by Haley GoetzRobert Eggers blends fantasy and realism in a strikingly imaginative manner in The Witch, a film that is already being regarded as the horror film event of the 21st century. Eggers began his career as a production designer, and this becomes apparent in the carefully constructed sets and costumes as well as in the period-appropriate dialogue that was gleaned straight from firsthand accounts of this era (17th century). It is through this meticulous detail and heavily visual storytelling that Eggers is able to captivate and thoroughly terrify his audience.
The Witch is set in the 1630s, a time of devout Puritanical fervor and conformity. William (Ralph Ineson) and his wife, Katherine (Kate Dickie), are exiled from their New England settlement and sent to move to the American wilds with their five children — Thomasin (brought to life by the brilliant debut performance of Anya Taylor-Joy), Caleb (Harvey Scrimshaw), Mercy (Ellie Grainger) and her twin brother Jonas (Lucas Dawson), and baby Samuel. Almost right away, chaos breaks loose in the swath of cleared-out land the family calls home. Samuel is snatched away from Thomasin during a game of peek-a-boo, and this is when the true paranoia sets in. I don’t want to give too much away, but many unexpected occurrences take place throughout this film that will leave even a seasoned horror fan cowering in their seat.
The most wonderful part about The Witch is the fact that the actual horror elements are rarely seen. The tension created from what isn’t seen, however, is what makes the transpiring events that much more powerful. Eggers toys with his audience, frugally dispensing sightings of the Witch herself. The few times he does decide to reveal her, it is both captivating and terrifying. Eggers also makes the refreshing visual choice of showing the Witch in different animal forms. By doing this, the audience comes to suspect evil of, and later be haunted by, “normal” appearances of fauna in the forest. That being said, the true horror of this film stems from the increasing levels of malicious questioning and hostility that Thomasin’s family directs toward her as the film progresses.
Katherine, the matriarch who manages the homestead, is a sight to behold. At first glance, she seems to be just another religious fanatic. But her extremism reaches new heights upon the disappearance of her unbaptised son, Samuel, and later, her older son, Caleb. The transformation her character undergoes changes the tone of the film tremendously, for it serves as a driving force behind the disintegration of the family.Ralph Ineson — with his deep voice and thick Yorkshire accent — plays a different type of patriarch that hasn’t been seen in many other films. His William is a man who is chastised by his wife for his flaws. In a way, he is almost a dependent of the women in his family rather than a strong individual who holds everyone together. In a noteworthy scene near the end of the film, William confesses his sins to the sky above. He berates himself for being so prideful as to cast his family out of the community, and this openness gives the audience a wholly new perspective on his character.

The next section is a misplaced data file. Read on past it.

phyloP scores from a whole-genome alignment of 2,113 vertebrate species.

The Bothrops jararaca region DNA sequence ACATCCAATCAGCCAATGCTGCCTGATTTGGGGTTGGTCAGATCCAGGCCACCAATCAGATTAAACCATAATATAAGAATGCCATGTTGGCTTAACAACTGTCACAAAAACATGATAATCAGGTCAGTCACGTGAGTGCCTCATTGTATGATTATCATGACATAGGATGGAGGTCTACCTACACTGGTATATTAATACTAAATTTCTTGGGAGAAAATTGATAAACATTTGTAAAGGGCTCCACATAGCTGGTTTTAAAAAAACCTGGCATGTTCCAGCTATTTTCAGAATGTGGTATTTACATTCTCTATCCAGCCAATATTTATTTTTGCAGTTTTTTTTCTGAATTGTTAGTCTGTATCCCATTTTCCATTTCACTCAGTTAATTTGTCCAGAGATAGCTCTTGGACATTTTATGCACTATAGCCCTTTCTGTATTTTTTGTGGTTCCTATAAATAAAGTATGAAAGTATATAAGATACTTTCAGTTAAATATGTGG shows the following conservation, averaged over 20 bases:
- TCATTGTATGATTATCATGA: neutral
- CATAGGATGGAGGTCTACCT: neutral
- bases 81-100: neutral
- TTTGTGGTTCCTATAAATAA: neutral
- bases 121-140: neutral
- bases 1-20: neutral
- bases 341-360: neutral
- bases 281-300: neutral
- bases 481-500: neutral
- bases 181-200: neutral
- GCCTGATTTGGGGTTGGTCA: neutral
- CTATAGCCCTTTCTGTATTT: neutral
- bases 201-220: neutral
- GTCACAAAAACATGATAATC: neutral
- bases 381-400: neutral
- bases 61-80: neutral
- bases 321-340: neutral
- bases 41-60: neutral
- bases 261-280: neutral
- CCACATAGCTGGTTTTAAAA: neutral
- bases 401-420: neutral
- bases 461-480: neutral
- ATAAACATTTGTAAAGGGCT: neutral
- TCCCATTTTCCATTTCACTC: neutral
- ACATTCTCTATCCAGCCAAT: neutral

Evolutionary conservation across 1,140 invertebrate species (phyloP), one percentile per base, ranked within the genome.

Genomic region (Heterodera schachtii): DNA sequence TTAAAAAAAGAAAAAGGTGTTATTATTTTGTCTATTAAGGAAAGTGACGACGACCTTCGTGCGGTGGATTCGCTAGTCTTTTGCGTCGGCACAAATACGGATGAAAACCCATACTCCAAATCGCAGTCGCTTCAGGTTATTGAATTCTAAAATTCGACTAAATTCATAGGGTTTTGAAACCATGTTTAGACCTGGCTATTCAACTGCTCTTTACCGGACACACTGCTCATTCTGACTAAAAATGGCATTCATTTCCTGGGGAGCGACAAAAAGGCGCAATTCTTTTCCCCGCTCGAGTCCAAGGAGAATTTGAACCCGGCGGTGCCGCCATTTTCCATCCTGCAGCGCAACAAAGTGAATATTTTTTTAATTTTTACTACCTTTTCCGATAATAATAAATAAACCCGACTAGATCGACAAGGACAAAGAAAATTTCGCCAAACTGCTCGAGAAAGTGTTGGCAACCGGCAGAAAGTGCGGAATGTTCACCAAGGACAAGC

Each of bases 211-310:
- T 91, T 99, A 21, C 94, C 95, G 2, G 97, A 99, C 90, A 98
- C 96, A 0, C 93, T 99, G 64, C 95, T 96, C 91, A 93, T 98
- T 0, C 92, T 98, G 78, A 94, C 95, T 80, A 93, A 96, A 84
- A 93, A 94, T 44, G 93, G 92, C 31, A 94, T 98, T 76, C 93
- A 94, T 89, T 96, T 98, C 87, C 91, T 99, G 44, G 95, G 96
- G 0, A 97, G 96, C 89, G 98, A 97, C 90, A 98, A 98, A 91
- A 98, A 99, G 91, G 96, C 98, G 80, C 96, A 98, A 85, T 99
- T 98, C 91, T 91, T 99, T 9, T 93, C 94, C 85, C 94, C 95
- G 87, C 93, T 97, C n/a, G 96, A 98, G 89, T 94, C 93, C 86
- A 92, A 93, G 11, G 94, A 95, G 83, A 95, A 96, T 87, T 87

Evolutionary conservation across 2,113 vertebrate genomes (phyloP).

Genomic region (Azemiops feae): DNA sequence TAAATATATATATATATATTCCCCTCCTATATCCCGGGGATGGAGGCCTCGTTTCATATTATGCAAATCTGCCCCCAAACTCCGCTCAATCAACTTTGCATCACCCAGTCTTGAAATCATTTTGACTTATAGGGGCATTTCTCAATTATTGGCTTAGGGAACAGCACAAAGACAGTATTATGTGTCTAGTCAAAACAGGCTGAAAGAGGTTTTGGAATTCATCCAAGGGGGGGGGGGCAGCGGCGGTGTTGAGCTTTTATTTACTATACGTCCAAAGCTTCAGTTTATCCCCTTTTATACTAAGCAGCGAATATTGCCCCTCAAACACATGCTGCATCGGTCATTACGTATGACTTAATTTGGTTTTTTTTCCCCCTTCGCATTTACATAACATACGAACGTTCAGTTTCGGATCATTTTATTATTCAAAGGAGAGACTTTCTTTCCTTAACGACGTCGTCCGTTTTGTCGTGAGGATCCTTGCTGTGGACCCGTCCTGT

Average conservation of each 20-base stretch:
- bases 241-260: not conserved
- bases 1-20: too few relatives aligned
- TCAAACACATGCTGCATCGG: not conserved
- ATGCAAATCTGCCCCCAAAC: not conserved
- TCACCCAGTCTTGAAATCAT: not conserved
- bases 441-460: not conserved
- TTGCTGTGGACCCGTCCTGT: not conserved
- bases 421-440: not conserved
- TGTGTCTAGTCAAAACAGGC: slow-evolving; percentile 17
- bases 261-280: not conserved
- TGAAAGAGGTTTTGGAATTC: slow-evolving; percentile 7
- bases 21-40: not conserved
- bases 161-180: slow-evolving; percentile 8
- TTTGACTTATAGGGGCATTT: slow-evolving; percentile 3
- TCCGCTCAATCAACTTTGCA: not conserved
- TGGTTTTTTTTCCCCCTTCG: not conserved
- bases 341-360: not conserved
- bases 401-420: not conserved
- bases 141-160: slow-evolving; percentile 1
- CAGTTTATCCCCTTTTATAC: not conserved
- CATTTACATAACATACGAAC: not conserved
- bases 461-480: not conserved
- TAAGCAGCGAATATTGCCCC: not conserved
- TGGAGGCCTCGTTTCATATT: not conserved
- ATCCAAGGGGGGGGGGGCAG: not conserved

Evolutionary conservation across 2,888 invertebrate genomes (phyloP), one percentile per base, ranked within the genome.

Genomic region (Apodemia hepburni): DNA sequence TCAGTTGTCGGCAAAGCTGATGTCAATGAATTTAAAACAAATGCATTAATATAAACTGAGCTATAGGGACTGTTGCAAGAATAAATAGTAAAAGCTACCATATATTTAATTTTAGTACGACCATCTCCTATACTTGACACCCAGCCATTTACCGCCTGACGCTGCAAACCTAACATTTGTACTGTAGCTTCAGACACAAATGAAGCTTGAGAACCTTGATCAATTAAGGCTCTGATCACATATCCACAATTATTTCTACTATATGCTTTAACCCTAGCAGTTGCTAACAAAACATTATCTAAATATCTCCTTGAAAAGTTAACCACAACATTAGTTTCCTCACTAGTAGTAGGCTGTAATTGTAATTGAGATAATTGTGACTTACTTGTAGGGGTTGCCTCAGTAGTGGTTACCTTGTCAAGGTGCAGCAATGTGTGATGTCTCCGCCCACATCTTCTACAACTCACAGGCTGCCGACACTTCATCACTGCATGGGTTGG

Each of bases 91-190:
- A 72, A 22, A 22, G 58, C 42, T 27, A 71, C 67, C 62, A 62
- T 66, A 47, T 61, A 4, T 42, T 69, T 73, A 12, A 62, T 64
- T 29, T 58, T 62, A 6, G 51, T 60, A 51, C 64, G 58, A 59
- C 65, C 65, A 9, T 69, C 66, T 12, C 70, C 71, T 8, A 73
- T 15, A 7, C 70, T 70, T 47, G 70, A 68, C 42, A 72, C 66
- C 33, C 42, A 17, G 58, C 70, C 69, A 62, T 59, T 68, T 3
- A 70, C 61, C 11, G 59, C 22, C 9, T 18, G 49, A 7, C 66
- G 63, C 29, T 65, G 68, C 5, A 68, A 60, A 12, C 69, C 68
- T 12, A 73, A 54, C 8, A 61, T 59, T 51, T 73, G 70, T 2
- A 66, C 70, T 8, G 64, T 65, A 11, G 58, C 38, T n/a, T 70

Anya Taylor-Joy shines in her role of Thomasin. Her character demonstrates the naiveté of childhood that also contains a spark of rebellion against the strictly religious upbringing she’s had. Rather than speaking, Taylor-Joy shows her emotive states through her eyes, thus bringing her audience straight into her visceral experience of living. The audience comes to understand what Thomasin is feeling and going through every step of the way along her transformative journey.
Robert Eggers hails from Lee, New Hampshire, which is the next town over from where I’m from. A lot of my friends have worked with Eggers on his earlier short films (adaptations of Hansel and Gretel and The Tell-Tale Heart, respectively). With this area as our common home, I understand where a lot of Eggers’s inspiration comes from. Folktales are an important part of growing up in New England, which is based predominantly in early Christianity. Fables were told to me from a young age, and the natural world becomes a point of fascination for children everywhere in New Hampshire. Fittingly, the director has mentioned in interviews that he was interested in the forest that bordered his house, and influenced by the numerous stories that are contained within the greater confines of New England’s variety of environments.
This film is not to be missed. I highly recommend seeing it in the cinema, as it is a picture that completely envelops the viewer (something that is hard to come by in modern horror cinema, especially). It’s also fulfilling to witness a young talent on the cusp of discovery, in the form of Anya Taylor-Joy in her breakthrough role of Thomasin. It is my hope that she will come to be honored with commendations for her performance, and I look forward to seeing where her career will take her. I’m also more than certain that this is just the beginning for Eggers. I can’t wait to see what other macabre concoctions he cooks up, and whether or not he will continue to draw inspiration from the place he and I call home.
4.5 out of 5 stars